Statues: a thing of the past?

Nelson's Column: one of the many statues in the UK criticised for pro-slavery connotations. Source: RedCoat (via Wikimedia Commons)

By Alys Hewitt

The recent decision to build a statue of Margaret Thatcher in her home town of Grantham has bred numerous questions surrounding the commemoration of controversial political and public figures. With predictions of politically-motivated vandalism and disorder already overshadowing it, the proposal has brought to the surface a recurring debate regarding whether statues are a viable method of remembrance, or whether we should explore more critical ways of thinking about the divisive individuals of our past.

In recent years statues have become a prominent target for public scrutiny. The US has seen a growing clamour for the tearing down of symbols of the Confederate era, culminating in acts such as the removal of a statue of Jefferson Davis, the only president of the Confederate States of America, from a university campus in Texas in 2015. Whilst some might argue that these monuments are simply harmless symbols of history, for others their dismantling represents the undermining of the prejudices of the past, a symbolic reclaiming of the identities which these figures fought to repress.

Other controversial monuments, from Nelson’s Column to statues of historic dictators such as Franco or Stalin, have been the subject of similarly intense criticism from various sides of the political debate. Here in Cardiff, the reputation of Thomas Picton, a Welsh military officer whose statue resides in City Hall, has been called into question, after revelations surrounding his role as governor of Trinidad during the early 19th century. It was during his time as governor that he facilitated the illegal torture of a fourteen-year-old girl and was allegedly heavily involved in the torture and execution of slaves. Like many before and after him, Picton remains a symbol of Britain’s shameful colonial past – but should we remove statues such as his, or simply promote a more complex understanding of the legacies they represent?

This is, admittedly, not always easy to do. Statues do not invite us to think critically about the figures they are embodying; instead they glorify them, framing them as towering, emblematic, untouchable. Compared to more nuanced ways of exploring the past, most offer little alternative to the dominant views of history. This may be changing, as more sculptures of figures previously overlooked in the history books emerge in public spaces – not least in the Welsh capital, where a statue of Betty Campbell, Wales’ first black headteacher, is to be built in Central Square by 2020 after a vote dedicated to commemorating our ‘hidden heroines’. But amongst these small victories, countless statues remain which glorify questionable past events and figures, reminding us of the deep-rooted inequalities which continue to underscore our society.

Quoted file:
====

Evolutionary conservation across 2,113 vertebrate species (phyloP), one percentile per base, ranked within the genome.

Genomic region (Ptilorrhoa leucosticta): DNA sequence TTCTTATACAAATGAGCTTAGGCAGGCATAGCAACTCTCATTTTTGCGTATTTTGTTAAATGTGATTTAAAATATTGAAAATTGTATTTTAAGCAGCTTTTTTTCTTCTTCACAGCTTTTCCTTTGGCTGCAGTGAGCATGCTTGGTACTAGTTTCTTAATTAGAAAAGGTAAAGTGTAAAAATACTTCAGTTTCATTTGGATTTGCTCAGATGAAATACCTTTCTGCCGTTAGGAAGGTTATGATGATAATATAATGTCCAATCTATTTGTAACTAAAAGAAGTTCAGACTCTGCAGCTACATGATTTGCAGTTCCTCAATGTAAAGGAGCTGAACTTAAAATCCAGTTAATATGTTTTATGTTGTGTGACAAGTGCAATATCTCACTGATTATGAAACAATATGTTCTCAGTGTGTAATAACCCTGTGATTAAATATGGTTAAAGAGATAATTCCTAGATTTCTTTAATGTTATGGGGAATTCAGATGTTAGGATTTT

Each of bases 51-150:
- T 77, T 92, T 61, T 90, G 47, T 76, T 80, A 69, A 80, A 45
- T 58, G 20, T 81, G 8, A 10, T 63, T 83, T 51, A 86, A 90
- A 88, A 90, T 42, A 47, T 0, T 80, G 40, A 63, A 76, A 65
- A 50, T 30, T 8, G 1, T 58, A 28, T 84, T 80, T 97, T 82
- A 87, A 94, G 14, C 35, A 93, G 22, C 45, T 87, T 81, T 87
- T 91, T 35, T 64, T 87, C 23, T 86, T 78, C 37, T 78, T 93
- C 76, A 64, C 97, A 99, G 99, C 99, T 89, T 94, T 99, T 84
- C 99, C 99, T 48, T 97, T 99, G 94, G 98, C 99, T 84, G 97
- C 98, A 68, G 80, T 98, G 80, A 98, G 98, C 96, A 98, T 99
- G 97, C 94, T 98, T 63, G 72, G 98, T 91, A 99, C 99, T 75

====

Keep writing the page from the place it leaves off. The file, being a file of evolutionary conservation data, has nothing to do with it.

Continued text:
In the case of Thatcher, is the assembling of a statue in her honour an insult to the working-class communities and livelihoods she damaged in the pursuit of her individualist, market-driven politics? Many seem to think so; a simple scroll through Twitter indicates that the sentiment towards Thatcher’s memorialisation is overwhelmingly negative. Plans to build the statue in London were rejected due to the potentiality of vandalism and civil disorder; and the monument in Grantham is to be placed atop a ten-foot plinth in an attempt to avoid said vandalism. Yet, confusingly, the placement of a statue to commemorate one of Britain’s most polarising leaders is to go ahead anyway, despite these warnings of defacement.

Perhaps we need to re-evaluate current ways of addressing our history. We don’t necessarily need to tear down existing statues, but perhaps reassess our understanding of the significance of monuments in public life, considering what they are representing to future generations. Memorialisation should be a nuanced process which seeks to acknowledge and respect the experiences of everyone, not simply those in positions of power and influence. It should openly challenge the morals and reputations of past ‘heroes’, subjecting them to scrutiny rather than elevating them to towering heights.

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  • Surely this is an opportunity to rebalance for the almost total absence of statues of Non Royal, non fictional Women through the UK (of the mere 65 statues of real Women in the UK 38 are of Queen Victoria).






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